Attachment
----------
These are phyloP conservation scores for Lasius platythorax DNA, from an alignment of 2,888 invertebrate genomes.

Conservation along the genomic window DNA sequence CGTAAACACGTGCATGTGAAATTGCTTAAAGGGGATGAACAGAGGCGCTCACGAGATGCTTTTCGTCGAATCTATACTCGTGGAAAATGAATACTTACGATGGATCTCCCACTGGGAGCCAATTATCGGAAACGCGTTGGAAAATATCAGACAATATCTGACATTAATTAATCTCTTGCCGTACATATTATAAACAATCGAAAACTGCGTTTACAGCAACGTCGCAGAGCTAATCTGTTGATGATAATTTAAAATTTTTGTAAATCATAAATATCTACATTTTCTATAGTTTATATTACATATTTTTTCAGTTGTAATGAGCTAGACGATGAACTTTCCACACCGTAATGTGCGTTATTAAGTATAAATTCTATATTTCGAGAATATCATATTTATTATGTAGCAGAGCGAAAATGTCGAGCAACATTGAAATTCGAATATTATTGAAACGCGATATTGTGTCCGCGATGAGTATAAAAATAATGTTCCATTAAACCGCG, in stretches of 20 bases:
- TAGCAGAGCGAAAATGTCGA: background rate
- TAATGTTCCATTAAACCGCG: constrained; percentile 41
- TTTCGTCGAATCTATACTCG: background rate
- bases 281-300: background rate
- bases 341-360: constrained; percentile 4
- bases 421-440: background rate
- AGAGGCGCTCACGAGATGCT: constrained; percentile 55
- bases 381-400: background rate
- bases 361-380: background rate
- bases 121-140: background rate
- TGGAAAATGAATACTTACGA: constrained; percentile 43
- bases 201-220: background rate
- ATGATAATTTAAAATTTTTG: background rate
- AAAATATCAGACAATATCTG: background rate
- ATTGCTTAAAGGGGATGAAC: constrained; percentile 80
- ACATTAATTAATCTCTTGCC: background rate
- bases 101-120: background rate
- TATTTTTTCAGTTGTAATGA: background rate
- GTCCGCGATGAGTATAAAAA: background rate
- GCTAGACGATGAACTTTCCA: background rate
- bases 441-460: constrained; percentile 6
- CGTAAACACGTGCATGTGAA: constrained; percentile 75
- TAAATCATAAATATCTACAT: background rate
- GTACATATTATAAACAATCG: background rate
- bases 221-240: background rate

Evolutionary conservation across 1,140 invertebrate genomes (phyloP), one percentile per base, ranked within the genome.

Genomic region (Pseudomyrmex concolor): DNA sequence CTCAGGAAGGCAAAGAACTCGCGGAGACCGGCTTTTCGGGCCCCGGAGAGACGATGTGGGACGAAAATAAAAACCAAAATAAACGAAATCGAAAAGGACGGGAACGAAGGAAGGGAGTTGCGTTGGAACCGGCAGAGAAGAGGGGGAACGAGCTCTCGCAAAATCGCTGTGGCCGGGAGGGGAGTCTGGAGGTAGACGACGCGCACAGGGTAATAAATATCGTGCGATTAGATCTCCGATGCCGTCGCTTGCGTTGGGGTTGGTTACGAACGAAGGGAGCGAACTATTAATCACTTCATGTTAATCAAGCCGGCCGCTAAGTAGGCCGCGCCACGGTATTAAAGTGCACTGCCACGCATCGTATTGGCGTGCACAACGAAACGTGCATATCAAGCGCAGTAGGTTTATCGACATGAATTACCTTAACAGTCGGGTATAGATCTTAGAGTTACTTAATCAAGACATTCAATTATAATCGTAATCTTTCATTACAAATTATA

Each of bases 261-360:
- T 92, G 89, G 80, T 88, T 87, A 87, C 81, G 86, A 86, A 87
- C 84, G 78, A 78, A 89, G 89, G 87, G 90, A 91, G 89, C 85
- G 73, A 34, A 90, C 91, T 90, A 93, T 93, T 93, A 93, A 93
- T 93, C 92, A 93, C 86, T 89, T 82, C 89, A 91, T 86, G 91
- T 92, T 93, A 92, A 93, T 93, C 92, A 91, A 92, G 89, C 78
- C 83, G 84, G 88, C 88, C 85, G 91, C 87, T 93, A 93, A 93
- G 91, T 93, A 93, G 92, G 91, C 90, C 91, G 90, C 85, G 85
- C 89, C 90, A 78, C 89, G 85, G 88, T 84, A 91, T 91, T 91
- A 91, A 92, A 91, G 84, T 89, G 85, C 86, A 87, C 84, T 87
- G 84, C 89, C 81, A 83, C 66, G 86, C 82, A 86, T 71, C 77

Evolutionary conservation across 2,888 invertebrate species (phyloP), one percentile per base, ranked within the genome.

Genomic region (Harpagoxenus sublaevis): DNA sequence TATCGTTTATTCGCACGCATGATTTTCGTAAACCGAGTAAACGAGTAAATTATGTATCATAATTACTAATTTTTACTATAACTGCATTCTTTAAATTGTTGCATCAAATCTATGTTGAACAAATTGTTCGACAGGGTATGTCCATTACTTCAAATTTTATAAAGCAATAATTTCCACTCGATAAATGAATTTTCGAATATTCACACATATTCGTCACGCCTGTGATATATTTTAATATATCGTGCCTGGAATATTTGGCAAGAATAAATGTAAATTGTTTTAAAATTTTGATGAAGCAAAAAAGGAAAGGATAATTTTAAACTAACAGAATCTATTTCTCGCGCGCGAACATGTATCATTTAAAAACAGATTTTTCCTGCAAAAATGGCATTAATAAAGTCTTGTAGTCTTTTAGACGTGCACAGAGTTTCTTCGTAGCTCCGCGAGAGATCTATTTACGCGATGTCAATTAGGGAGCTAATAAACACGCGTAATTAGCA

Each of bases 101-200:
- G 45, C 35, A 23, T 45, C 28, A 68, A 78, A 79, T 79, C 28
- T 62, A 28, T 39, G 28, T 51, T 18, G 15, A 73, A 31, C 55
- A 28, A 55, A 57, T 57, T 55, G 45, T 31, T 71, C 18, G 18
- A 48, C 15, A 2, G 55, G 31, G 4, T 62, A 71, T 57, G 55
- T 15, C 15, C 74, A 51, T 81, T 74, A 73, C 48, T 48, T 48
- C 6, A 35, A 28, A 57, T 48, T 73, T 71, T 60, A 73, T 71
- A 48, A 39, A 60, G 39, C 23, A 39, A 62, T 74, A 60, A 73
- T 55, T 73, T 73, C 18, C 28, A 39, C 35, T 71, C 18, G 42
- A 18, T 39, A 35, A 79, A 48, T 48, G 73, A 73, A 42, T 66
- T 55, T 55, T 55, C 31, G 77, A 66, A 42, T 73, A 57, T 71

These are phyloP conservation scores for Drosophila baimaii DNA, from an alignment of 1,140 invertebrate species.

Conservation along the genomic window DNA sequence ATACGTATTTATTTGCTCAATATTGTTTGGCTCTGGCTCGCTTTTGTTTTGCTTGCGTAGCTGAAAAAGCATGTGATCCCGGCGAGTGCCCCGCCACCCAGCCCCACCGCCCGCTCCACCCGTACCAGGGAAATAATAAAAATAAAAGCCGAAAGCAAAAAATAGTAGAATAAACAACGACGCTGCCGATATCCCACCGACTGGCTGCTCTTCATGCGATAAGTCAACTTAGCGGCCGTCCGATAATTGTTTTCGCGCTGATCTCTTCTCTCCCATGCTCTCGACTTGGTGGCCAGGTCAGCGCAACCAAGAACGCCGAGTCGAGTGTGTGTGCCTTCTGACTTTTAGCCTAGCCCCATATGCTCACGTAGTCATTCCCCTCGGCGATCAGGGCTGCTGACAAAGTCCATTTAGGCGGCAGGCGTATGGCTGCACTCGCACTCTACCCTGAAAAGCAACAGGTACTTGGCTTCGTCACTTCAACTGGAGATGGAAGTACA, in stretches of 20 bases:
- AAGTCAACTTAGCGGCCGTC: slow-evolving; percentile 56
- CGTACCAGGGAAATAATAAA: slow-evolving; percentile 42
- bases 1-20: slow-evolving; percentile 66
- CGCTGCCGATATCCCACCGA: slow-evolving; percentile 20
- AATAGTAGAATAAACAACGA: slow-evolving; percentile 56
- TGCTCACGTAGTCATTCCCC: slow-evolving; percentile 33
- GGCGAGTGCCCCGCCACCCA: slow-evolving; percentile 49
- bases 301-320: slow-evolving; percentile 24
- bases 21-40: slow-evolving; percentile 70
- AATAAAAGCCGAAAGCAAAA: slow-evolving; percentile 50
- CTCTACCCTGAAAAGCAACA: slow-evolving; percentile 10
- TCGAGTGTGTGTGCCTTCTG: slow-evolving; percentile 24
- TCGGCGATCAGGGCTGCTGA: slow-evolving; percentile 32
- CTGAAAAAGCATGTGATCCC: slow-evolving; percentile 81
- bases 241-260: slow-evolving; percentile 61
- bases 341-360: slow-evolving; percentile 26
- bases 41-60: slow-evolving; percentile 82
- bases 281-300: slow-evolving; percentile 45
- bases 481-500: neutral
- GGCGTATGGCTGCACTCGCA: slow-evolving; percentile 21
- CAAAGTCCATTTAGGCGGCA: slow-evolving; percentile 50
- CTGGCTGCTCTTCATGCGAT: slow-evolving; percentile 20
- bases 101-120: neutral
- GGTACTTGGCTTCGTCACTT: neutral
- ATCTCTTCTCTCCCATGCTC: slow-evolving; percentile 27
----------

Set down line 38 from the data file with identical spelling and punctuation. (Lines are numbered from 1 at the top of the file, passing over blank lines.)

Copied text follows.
- C 89, C 90, A 78, C 89, G 85, G 88, T 84, A 91, T 91, T 91